• Group resolution plans will be drawn up by resolution colleges led by the Group level resolution authority and including the resolution authority of each member state covered under consolidated supervision as well as the EBA as an observer.  Although the EC has stressed a preference for a joint decision to be reached amongst relevant competent authorities, the EBA will have the power to intervene in the decision-making process.  The mediation role for the EBA is likely to be highly controversial with several countries, including the UK, strongly against this in the consultation phase in early 2011.  
  • The directive includes significant developments regarding resolution funding. Member States will be required to have adequate financing arrangements in place, with a target resolution fund of 1% of insured deposits raised from contributions from authorised institutions on an ex ante basis over a ten year period. This will be a significant change to UK practices and is likely to increase the burden on firms. Where ex ante contributions are not sufficient, the directive also provides for ex post extraordinary contributions and borrowing powers enabling Member States’ resolution funds to borrow from one another, effectively taking the EU one step closer to an EU-wide resolution fund.
  • Resolution authorities will be required to have an exhaustive range of resolution tools, and even countries such as the UK which have recently updated their legislation will have to amend their current framework. In the case of the UK, this will include adding an asset separation tool to allow certain assets to be transferred and managed in a stand-alone asset management vehicle; and a bail-in tool.  Bail-in in particular has attracted a lot of recent attention. This will allow national competent authorities to write off, or dilute, existing equity, and either reduce claims of creditors or convert eligible liabilities into equity in order either to recapitalise an institution in resolution or to assist the transfer of assets to a bridge institution. The EC has stopped short of specifying a minimum amount of bail-inable debt a firm must hold, instead stating that this should be a ‘sufficient amount of eligible liabilities expressed as a percentage of total liabilities’. However, it remains to be seen how flexible this assessment will be, as the EBA must develop regulatory technical standards which will specify the detailed criteria by which ‘sufficient’ will be judged. This will likely be based on the firm’s size, business risk and the potential systemic impact of failure.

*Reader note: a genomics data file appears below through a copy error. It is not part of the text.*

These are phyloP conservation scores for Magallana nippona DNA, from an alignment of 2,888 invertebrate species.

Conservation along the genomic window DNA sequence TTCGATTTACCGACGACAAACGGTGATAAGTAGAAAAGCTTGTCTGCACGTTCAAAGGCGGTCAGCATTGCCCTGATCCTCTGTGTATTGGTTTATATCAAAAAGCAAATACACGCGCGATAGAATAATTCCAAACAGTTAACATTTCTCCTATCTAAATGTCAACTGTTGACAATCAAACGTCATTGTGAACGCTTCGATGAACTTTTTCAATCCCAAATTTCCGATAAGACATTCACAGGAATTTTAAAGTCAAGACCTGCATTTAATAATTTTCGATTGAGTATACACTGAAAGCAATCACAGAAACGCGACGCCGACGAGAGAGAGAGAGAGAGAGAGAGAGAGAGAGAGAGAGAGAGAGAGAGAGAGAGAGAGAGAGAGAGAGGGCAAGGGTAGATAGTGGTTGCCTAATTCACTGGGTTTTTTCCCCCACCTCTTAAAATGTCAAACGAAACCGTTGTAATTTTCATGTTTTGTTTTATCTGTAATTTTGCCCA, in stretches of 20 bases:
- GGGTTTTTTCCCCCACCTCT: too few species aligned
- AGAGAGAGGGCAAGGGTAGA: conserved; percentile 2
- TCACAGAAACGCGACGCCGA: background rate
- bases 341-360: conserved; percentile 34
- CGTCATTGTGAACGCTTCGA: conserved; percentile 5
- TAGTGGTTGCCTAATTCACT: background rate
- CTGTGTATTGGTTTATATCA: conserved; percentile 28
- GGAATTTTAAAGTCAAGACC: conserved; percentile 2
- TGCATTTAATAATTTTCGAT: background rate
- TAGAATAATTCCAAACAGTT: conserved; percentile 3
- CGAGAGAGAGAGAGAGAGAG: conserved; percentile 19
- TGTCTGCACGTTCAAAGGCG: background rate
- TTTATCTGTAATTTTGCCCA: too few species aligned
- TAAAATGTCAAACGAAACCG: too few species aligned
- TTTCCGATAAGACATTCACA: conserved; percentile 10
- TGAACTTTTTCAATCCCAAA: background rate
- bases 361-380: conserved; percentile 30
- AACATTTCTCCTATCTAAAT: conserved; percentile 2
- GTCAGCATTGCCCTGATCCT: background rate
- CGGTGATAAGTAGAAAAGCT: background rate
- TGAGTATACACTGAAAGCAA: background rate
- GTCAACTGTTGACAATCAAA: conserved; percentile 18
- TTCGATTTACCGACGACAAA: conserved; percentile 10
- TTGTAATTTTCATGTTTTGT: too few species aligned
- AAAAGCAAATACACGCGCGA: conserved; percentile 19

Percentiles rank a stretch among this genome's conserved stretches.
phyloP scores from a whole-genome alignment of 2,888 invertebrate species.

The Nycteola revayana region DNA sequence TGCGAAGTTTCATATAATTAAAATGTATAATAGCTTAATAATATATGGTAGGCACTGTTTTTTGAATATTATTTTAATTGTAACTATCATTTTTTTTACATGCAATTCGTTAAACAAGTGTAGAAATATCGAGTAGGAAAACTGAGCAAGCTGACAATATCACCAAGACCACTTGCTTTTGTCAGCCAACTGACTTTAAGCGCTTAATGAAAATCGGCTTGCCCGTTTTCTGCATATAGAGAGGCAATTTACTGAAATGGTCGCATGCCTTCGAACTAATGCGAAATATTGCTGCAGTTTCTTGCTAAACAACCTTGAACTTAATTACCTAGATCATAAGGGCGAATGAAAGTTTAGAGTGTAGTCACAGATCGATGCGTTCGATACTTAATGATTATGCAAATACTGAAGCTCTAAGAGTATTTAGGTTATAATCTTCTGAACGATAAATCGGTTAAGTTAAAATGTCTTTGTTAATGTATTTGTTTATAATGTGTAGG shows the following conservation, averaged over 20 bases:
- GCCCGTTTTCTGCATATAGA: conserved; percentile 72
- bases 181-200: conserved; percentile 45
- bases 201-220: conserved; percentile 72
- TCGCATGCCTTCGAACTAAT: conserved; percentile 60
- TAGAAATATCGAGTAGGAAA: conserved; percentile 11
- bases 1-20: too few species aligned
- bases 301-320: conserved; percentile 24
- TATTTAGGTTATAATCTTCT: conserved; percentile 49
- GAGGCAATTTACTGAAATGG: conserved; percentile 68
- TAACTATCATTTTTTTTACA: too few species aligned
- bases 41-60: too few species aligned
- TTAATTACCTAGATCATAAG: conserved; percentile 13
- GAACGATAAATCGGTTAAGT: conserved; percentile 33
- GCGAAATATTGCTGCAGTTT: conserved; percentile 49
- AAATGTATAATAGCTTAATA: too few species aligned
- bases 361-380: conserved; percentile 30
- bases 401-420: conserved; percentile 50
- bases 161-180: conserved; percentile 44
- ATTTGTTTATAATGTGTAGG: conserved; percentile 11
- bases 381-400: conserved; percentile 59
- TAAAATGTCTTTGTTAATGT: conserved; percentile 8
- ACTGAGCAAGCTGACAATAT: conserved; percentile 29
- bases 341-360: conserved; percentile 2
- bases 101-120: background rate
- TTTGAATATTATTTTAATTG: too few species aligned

• The directive introduces a temporary stay on the rights of creditors and counterparties to close out, accelerate or otherwise terminate contracts until 5pm the following business day to facilitate the ability of the authorities to transfer.  Currently the UK does not have such a power.
  • Currently the UK authorities have limited resolution powers in relation to branches of third country institutions.  While it is envisaged that member state authorities and EU resolution colleges will work in cooperation with third country resolution authorities, the directive includes proposals to allow member state resolution authorities to apply resolution tools to national branches of third country institutions where separate resolution is necessary for reasons of financial stability or the protection of local depositors.

In all of the above, the EBA will play a significant role through the preparation of approximately 28 technical standards and guidelines, as a non-voting attendee of all resolution colleges, as a mediator between resolution authorities and through relations with third country resolution authorities.

For further information download the full article ‘European Requirements on Recovery and Resolution’, which contains more detailed analysis of the key provisions.